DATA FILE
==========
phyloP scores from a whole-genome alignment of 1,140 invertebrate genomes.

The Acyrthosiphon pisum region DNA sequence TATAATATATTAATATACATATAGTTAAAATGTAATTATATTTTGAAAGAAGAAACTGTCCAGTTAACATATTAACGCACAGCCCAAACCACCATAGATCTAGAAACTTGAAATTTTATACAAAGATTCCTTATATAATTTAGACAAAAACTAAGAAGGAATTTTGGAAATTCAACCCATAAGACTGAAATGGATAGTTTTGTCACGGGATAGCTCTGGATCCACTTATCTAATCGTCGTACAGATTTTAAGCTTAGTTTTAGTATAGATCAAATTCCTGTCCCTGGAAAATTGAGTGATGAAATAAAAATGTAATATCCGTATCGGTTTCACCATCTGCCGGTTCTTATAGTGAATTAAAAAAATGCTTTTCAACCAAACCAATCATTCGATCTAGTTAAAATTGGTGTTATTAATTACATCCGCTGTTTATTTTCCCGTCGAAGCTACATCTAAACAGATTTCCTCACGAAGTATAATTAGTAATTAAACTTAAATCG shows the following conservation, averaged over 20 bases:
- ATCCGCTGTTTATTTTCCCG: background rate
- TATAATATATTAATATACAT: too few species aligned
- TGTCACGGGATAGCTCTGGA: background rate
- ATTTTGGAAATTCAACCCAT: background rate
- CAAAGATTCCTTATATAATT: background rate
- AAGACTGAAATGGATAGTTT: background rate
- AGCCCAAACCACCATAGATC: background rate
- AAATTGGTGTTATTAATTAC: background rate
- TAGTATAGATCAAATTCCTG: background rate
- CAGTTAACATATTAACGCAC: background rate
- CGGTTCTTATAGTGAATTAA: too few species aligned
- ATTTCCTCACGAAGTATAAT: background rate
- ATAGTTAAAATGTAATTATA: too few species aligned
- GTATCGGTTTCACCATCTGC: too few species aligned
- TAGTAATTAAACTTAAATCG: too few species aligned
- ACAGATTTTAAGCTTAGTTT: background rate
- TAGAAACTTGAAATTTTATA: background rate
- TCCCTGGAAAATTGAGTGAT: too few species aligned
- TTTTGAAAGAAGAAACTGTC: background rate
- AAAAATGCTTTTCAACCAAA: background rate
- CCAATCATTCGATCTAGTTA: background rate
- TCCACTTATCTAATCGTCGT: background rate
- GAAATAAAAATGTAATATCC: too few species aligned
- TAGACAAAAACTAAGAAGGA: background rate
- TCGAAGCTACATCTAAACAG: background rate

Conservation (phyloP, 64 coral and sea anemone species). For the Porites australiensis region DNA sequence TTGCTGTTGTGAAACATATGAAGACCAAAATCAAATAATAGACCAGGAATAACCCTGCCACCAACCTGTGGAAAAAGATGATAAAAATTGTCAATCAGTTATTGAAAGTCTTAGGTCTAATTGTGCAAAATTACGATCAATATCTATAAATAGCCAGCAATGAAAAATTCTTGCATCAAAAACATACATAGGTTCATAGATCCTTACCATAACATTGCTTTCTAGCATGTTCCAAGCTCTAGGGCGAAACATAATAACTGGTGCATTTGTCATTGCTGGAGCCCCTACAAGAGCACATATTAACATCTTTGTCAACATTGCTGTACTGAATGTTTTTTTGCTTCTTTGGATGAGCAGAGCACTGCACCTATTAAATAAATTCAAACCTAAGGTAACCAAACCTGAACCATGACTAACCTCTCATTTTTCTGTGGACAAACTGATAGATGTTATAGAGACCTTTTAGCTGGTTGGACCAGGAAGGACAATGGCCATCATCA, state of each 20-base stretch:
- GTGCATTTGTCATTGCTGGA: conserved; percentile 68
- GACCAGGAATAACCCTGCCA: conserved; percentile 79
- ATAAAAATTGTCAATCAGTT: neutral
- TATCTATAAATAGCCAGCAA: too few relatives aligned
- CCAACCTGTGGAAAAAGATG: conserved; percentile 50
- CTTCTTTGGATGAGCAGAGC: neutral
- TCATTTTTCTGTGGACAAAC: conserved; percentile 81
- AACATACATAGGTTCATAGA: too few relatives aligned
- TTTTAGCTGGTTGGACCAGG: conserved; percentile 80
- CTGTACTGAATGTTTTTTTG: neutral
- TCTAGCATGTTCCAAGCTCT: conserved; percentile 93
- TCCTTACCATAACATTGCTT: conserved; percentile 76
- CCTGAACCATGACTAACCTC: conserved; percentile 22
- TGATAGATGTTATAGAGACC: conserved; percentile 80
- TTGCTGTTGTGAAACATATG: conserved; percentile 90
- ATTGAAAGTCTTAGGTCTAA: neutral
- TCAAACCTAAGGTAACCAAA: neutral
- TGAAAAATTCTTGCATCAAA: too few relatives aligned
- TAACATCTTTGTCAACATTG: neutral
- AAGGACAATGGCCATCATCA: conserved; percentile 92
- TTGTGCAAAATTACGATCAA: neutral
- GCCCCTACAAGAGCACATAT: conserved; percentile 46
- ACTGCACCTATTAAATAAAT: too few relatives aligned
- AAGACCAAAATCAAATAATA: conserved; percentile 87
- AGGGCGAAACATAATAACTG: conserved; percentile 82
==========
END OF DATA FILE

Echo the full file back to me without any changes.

phyloP scores from a whole-genome alignment of 1,140 invertebrate genomes.

The Acyrthosiphon pisum region DNA sequence TATAATATATTAATATACATATAGTTAAAATGTAATTATATTTTGAAAGAAGAAACTGTCCAGTTAACATATTAACGCACAGCCCAAACCACCATAGATCTAGAAACTTGAAATTTTATACAAAGATTCCTTATATAATTTAGACAAAAACTAAGAAGGAATTTTGGAAATTCAACCCATAAGACTGAAATGGATAGTTTTGTCACGGGATAGCTCTGGATCCACTTATCTAATCGTCGTACAGATTTTAAGCTTAGTTTTAGTATAGATCAAATTCCTGTCCCTGGAAAATTGAGTGATGAAATAAAAATGTAATATCCGTATCGGTTTCACCATCTGCCGGTTCTTATAGTGAATTAAAAAAATGCTTTTCAACCAAACCAATCATTCGATCTAGTTAAAATTGGTGTTATTAATTACATCCGCTGTTTATTTTCCCGTCGAAGCTACATCTAAACAGATTTCCTCACGAAGTATAATTAGTAATTAAACTTAAATCG shows the following conservation, averaged over 20 bases:
- ATCCGCTGTTTATTTTCCCG: background rate
- TATAATATATTAATATACAT: too few species aligned
- TGTCACGGGATAGCTCTGGA: background rate
- ATTTTGGAAATTCAACCCAT: background rate
- CAAAGATTCCTTATATAATT: background rate
- AAGACTGAAATGGATAGTTT: background rate
- AGCCCAAACCACCATAGATC: background rate
- AAATTGGTGTTATTAATTAC: background rate
- TAGTATAGATCAAATTCCTG: background rate
- CAGTTAACATATTAACGCAC: background rate
- CGGTTCTTATAGTGAATTAA: too few species aligned
- ATTTCCTCACGAAGTATAAT: background rate
- ATAGTTAAAATGTAATTATA: too few species aligned
- GTATCGGTTTCACCATCTGC: too few species aligned
- TAGTAATTAAACTTAAATCG: too few species aligned
- ACAGATTTTAAGCTTAGTTT: background rate
- TAGAAACTTGAAATTTTATA: background rate
- TCCCTGGAAAATTGAGTGAT: too few species aligned
- TTTTGAAAGAAGAAACTGTC: background rate
- AAAAATGCTTTTCAACCAAA: background rate
- CCAATCATTCGATCTAGTTA: background rate
- TCCACTTATCTAATCGTCGT: background rate
- GAAATAAAAATGTAATATCC: too few species aligned
- TAGACAAAAACTAAGAAGGA: background rate
- TCGAAGCTACATCTAAACAG: background rate

Conservation (phyloP, 64 coral and sea anemone species). For the Porites australiensis region DNA sequence TTGCTGTTGTGAAACATATGAAGACCAAAATCAAATAATAGACCAGGAATAACCCTGCCACCAACCTGTGGAAAAAGATGATAAAAATTGTCAATCAGTTATTGAAAGTCTTAGGTCTAATTGTGCAAAATTACGATCAATATCTATAAATAGCCAGCAATGAAAAATTCTTGCATCAAAAACATACATAGGTTCATAGATCCTTACCATAACATTGCTTTCTAGCATGTTCCAAGCTCTAGGGCGAAACATAATAACTGGTGCATTTGTCATTGCTGGAGCCCCTACAAGAGCACATATTAACATCTTTGTCAACATTGCTGTACTGAATGTTTTTTTGCTTCTTTGGATGAGCAGAGCACTGCACCTATTAAATAAATTCAAACCTAAGGTAACCAAACCTGAACCATGACTAACCTCTCATTTTTCTGTGGACAAACTGATAGATGTTATAGAGACCTTTTAGCTGGTTGGACCAGGAAGGACAATGGCCATCATCA, state of each 20-base stretch:
- GTGCATTTGTCATTGCTGGA: conserved; percentile 68
- GACCAGGAATAACCCTGCCA: conserved; percentile 79
- ATAAAAATTGTCAATCAGTT: neutral
- TATCTATAAATAGCCAGCAA: too few relatives aligned
- CCAACCTGTGGAAAAAGATG: conserved; percentile 50
- CTTCTTTGGATGAGCAGAGC: neutral
- TCATTTTTCTGTGGACAAAC: conserved; percentile 81
- AACATACATAGGTTCATAGA: too few relatives aligned
- TTTTAGCTGGTTGGACCAGG: conserved; percentile 80
- CTGTACTGAATGTTTTTTTG: neutral
- TCTAGCATGTTCCAAGCTCT: conserved; percentile 93
- TCCTTACCATAACATTGCTT: conserved; percentile 76
- CCTGAACCATGACTAACCTC: conserved; percentile 22
- TGATAGATGTTATAGAGACC: conserved; percentile 80
- TTGCTGTTGTGAAACATATG: conserved; percentile 90
- ATTGAAAGTCTTAGGTCTAA: neutral
- TCAAACCTAAGGTAACCAAA: neutral
- TGAAAAATTCTTGCATCAAA: too few relatives aligned
- TAACATCTTTGTCAACATTG: neutral
- AAGGACAATGGCCATCATCA: conserved; percentile 92
- TTGTGCAAAATTACGATCAA: neutral
- GCCCCTACAAGAGCACATAT: conserved; percentile 46
- ACTGCACCTATTAAATAAAT: too few relatives aligned
- AAGACCAAAATCAAATAATA: conserved; percentile 87
- AGGGCGAAACATAATAACTG: conserved; percentile 82